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Microsoft plugs hole in Exchange

The patch fixes a flaw in the e-mail server software that could be used to get access to in-boxes and information.

Microsoft published a patch Tuesday for its Exchange 5.5 e-mail and collaboration server software, fixing a flaw graded as "moderate," the second-lowest of four ratings.

The vulnerability revealed in Tuesday's advisory could be exploited to target people using the Web e-mail component for Exchange, called Outlook Web Access, Microsoft said. An attacker with an account on a company's Exchange server could create a script that, when run by an OWA user on the same server, would give access to the victim's e-mail boxes and information.

The flaw also allows the malicious programmer to place spoofed content, such as fake graphics and Web pages, in the server's cache of Web content.

The vulnerability is not easy to exploit, said Stephen Toulouse, a security program manager at Microsoft, citing several preconditions to making an attack work.

"The attacker would have to have an account, and the user would have to allow access," he said.

Last week, Microsoft for its Windows operating system to manufacturers. The software update, dubbed Service Pack 2, improves the firewall, adds a software applet that displays the current security status of a PC and bolsters other aspects of PC security, the company said.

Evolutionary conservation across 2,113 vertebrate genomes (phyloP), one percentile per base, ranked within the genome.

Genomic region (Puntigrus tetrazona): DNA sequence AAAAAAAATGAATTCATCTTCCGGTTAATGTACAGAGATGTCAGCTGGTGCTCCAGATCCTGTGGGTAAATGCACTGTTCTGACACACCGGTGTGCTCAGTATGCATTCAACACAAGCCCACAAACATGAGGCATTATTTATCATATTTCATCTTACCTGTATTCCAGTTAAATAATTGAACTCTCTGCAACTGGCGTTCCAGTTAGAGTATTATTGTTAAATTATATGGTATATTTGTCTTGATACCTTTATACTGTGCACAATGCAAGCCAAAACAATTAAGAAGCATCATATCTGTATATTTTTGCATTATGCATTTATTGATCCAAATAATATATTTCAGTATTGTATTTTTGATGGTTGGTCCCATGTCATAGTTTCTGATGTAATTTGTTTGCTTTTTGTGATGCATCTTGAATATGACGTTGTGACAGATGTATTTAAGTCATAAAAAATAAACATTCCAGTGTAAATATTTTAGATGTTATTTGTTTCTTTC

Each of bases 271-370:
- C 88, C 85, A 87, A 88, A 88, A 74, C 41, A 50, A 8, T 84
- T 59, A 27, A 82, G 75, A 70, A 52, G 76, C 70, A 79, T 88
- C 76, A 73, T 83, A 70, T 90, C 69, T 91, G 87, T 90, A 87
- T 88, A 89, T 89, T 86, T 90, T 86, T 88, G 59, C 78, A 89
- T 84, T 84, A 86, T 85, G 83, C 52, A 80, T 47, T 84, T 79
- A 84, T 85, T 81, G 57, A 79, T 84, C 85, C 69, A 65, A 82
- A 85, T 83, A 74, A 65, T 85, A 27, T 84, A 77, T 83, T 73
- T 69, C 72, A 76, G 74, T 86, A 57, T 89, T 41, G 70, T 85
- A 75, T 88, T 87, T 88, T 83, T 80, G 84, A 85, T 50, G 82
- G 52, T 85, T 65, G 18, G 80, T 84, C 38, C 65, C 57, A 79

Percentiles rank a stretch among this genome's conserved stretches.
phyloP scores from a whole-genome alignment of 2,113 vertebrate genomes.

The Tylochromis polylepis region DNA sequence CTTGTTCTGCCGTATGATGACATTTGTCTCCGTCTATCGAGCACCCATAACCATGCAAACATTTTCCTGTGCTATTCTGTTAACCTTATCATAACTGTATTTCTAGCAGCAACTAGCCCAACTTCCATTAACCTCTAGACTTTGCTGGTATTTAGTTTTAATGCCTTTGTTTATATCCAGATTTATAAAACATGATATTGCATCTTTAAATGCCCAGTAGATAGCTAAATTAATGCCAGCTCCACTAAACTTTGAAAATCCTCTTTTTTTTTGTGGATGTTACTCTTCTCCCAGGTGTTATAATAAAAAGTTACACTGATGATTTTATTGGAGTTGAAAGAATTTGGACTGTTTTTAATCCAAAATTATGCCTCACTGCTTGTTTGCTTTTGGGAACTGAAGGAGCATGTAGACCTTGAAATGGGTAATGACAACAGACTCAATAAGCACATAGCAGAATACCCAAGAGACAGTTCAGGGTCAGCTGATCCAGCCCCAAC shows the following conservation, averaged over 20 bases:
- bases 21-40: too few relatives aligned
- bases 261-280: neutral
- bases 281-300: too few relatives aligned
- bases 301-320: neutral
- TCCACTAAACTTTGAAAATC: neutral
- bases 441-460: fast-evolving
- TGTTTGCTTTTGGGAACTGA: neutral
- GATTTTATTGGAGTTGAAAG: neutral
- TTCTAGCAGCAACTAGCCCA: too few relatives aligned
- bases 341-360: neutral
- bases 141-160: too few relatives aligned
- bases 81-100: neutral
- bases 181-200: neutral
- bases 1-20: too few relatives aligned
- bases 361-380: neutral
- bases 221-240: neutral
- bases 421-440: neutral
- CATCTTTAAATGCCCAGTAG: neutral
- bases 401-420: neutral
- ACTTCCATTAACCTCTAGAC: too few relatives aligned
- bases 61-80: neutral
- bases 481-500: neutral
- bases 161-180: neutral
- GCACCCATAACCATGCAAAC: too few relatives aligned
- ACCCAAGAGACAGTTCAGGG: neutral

The SP2 security update does not address server issues, such as the latest Exchange flaw. The problem is in a category known as cross-site scripting vulnerabilities, which enable one site with a more lenient security model to be used to bypass another site's more stringent security.

"Cross-site scripting vulnerabilities are always the more complex ones," Toulouse said. "And this one is really complex."

The vulnerability does not affect Microsoft's most recent e-mail software--Exchange 2000 and Exchange 2003--and will not be a risk if a company using Exchange 5.5 does not have the OWA component installed, Toulouse said.

The Exchange 5.5 patch can be downloaded from Microsoft's Web site. Sanctum, a Web application security provider, found the flaw, the software maker stated in its advisory.